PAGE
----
After dinner it was time to get the gear ready, put the chips and numbers on the bikes and our jerseys and get some rest.

The day of the ride started well. Nice weather – not too cold – and so we didn’t have to wear “the warmers.” I did, though, add a light base under my jersey and wore a neck thingy too. You’d think that since I live in the Sierra that I wouldn’t be such a cold-whimp, but alas, that’s not the case.

A couple pix from the start – That’s Scott doing “the Kilroy” and me chatting with another rider in that image on the right.

We took off with an escort (always cool) about 8:00 a.m. and after just a short bit of flat roads, the climbing started. For those of us doing the 90 mile ride, we had about 8000′ of climbing to look forward to and we did about 7000′ of that in the first 50 miles! As is the usual for L’Etape, the course was a difficult and challenging one but hey, as we’ve all heard, if it was easy, anyone could do it!

Three riders smiling for the camera.

This was my third L’Etape and I had a goal of placing in the top 200 riders, a ride time of 6 (six) hours and an elapsed time of under 8 (eight) hours. I felt pretty good about hitting those goals since I was peaking fitness-wise and I had a really strong rider to pull me (and push me, if you get my drift) around the course. And John met us early on and rode with us for part of the course too (that’s him in the middle of the above pic.).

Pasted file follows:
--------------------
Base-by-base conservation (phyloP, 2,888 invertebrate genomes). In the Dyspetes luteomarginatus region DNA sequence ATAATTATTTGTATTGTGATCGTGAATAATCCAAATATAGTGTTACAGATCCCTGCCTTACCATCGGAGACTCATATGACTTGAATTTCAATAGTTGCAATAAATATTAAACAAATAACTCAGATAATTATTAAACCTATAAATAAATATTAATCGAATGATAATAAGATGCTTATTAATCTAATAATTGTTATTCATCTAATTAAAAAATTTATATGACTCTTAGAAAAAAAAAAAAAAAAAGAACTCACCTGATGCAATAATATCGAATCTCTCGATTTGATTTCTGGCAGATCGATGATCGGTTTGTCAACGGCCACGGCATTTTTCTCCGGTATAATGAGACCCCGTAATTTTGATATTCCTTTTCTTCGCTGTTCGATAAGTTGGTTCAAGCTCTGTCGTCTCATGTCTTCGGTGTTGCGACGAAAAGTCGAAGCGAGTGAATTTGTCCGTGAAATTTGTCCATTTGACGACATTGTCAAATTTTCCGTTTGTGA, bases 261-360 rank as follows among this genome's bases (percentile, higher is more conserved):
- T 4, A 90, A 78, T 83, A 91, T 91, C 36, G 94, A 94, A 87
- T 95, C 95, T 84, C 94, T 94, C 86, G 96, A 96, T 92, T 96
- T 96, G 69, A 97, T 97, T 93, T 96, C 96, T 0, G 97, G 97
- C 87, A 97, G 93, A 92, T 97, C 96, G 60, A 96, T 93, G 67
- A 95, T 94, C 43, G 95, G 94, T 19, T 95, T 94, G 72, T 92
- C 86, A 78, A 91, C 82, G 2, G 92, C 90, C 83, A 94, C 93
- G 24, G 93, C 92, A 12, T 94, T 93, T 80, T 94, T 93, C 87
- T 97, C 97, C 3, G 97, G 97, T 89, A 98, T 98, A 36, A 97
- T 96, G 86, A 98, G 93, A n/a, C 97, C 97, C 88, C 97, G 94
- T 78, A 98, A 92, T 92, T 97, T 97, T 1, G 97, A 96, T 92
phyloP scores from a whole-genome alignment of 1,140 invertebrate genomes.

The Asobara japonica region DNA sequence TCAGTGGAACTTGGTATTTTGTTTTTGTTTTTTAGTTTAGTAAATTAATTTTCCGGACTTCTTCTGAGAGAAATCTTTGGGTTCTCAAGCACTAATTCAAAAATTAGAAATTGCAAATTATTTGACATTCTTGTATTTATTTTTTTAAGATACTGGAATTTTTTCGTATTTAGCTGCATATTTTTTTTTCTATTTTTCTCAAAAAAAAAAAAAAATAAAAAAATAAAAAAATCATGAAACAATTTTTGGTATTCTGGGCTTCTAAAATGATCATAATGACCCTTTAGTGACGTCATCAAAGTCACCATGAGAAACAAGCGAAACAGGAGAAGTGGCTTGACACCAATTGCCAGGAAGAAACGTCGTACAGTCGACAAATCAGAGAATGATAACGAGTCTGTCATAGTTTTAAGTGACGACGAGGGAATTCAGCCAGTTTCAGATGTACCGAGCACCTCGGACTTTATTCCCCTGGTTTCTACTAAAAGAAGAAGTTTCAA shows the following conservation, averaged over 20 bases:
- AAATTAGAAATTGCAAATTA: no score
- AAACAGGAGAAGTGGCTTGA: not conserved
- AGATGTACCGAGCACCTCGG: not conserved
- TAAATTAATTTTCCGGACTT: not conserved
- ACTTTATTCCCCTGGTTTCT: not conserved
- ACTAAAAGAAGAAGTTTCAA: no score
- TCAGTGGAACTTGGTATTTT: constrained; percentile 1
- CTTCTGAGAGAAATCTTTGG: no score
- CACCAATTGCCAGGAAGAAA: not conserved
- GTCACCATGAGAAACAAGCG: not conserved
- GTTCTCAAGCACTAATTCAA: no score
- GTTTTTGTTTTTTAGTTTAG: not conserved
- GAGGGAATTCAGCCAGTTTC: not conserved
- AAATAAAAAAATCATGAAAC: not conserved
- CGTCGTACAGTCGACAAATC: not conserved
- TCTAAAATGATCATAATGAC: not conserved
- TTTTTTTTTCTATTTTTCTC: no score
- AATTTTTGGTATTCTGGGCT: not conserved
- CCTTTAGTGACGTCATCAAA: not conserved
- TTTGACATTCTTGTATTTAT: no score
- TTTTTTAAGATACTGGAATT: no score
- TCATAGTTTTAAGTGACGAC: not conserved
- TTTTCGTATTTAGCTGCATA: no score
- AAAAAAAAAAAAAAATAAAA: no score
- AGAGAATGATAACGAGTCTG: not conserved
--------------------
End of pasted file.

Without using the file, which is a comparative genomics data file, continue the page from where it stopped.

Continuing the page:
Rider pointing to his location on the elevation profile of L'Etape California.
Yup, I was there.

For those of you who haven’t done a L’Etape before then you’re probably not aware that the TDF organization does a bit of timing on certain sections (KOMs) and on this particular ride there were three (3). Now this big boy is never in the top of those standings but it’s always fun to compare myself to others. Scott is a big boy too (not as big as I but not your “typical” rider) but we climb fairly well and always enjoy the looks we get when we pass smaller riders while climbing.

Anyway, as it turns out I was 221st out of 394th on the climbs (cumulatively), 27th (out of 38) in my age group (55-59) and for the “classic challenge” (.3 miles at 12% average but let me tell you there were some 18-20% pitches in there!) I came in 99th out of 207 riders! Overall, I finished 165th so really stoked about that! There were 295 participants on the 90 mile course so I’m pretty happy with that. Time on the bike = 6:14:20 (almost hit my 6 hour goal) and elapsed time was 7:08:01.  Click here to see my official results, and click here to see Scott’s. Note: he would have had some much better results if he wasn’t letting me suck his wheel all day long. Well, I did do one good pull towards the end of the ride. Thanks Scott for taking care of me. You are the man!

L'Etape Course Map and Profiles
The course map and my elevation, speed and HR profiles for the day.

Hopefully I didn’t bore you with too many stats and such. I was just trying to give all of you, especially those of you who haven’t participated in such an event, a good sense of the day. I’ll leave you with one last picture…